Send to

Choose Destination
See comment in PubMed Commons below
J Phys Chem B. 2004 May 20;108(20):6429-40. doi: 10.1021/jp036658r.

Raman investigation of the n(2)-o(2) binary system as a function of pressure and temperature.

Author information

University of Kaiserslautern, Department of Physics, Erwin Schrödinger Strasse, 67663 Kaiserslautern, Germany, and LENS, European Laboratory for Non Linear Spectroscopy, 50019 Sesto-Fiorentino, Florence, Italy.


We produced mixtures of N2-O2 with different concentrations and performed low-temperature Raman studies at ambient and high pressures. From spectra in vibron and phonon regions, we determined band frequency, bandwidth, and band intensity as a function of temperature, pressure, and concentration. We determined the vibron Raman cross-sections and deduced the true concentrations of mixtures from vibron Raman band intensities. These concentrations were different from those determined from partial gas pressure of the initial gaseous mixtures. From fingerprints in Raman spectra, such as jumps in band frequencies or additional band splitting, we were able to prove phase transitions and propose a preliminary T-x phase diagram. We compared this diagram with two reported in the literature from structural analysis. Comparing all three variants of the T-x phase diagrams we found several discrepancies and inconsistencies, which we associate with different solid sample production techniques. Since we could prove that our samples were in thermodynamic equilibrium, we are convinced that we improved the known phase diagram substantially. From Raman band intensities of the O2 vibrations in different phases of N2 and O2, we were able to determine quantitatively the solubility of O2 in N2. Preliminary Raman studies of 2% and 7% O2 in N2 at high pressure and low temperatures showed that a larger amount of O2 can be dissolved in N2 than at ambient pressure. At the critical pressure (p approximately 15 GPa) we found from Raman spectra that O2 is demixed from 7% O2 in N2 to form epsilon-O2. This was previously called a "new phase" in the literature and not understood up to now. Finally, from band frequencies we determined the environmental shift of oxygen molecules in the mixture which is related to the intermolecular potential U(N2-O2) between different types of molecules.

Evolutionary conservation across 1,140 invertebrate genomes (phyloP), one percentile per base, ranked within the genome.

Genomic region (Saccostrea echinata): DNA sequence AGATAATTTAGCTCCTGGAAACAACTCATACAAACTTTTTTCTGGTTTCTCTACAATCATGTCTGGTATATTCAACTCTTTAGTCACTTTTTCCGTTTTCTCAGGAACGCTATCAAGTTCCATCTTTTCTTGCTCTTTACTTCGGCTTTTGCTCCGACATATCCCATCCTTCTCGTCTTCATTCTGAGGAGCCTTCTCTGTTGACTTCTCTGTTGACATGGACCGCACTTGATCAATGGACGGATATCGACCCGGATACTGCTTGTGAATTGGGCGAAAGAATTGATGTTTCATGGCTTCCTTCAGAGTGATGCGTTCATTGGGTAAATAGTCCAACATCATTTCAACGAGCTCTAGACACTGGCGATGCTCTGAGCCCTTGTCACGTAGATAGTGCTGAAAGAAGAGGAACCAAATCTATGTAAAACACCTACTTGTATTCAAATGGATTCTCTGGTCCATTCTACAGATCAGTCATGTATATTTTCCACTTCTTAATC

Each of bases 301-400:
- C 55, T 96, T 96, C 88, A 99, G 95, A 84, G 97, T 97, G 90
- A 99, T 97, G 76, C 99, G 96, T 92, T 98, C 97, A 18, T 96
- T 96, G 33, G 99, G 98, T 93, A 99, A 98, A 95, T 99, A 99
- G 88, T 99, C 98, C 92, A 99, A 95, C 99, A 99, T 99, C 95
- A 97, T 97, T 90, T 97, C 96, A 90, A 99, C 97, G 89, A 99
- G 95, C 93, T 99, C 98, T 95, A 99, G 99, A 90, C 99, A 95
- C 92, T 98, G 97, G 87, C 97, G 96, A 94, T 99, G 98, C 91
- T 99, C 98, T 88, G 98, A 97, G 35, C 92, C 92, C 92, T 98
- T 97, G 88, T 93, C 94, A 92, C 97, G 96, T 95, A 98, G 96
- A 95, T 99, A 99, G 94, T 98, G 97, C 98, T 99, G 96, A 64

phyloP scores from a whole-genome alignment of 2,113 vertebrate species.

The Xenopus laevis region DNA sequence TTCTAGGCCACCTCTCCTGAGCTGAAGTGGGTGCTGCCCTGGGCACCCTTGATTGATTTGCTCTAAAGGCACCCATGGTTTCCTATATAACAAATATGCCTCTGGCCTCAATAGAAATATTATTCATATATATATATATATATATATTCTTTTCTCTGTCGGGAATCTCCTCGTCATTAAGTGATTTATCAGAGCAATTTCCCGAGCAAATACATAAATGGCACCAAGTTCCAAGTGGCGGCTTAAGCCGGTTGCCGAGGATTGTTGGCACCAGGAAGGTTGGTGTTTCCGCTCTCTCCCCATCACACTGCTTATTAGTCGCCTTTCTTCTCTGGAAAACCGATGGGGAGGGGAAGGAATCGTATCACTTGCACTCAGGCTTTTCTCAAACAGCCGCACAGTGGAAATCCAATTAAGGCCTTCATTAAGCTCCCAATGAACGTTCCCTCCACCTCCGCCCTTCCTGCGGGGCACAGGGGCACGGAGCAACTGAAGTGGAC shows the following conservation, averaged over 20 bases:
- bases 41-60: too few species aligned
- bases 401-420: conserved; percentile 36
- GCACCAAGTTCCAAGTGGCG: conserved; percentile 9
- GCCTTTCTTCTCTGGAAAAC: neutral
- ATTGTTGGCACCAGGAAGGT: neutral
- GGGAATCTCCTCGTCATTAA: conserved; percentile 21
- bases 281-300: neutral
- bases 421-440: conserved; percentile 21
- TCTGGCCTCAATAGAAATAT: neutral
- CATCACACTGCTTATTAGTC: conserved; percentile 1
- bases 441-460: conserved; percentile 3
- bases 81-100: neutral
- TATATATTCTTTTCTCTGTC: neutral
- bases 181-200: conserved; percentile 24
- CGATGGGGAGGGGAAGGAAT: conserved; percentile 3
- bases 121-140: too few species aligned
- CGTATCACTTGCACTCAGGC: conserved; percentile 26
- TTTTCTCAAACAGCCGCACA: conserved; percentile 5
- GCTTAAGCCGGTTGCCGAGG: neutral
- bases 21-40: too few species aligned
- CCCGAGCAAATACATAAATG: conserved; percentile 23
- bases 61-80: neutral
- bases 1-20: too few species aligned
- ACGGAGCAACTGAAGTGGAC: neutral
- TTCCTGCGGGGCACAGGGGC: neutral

PubMed Commons home

PubMed Commons

How to join PubMed Commons

    Supplemental Content

    Loading ...
    Support Center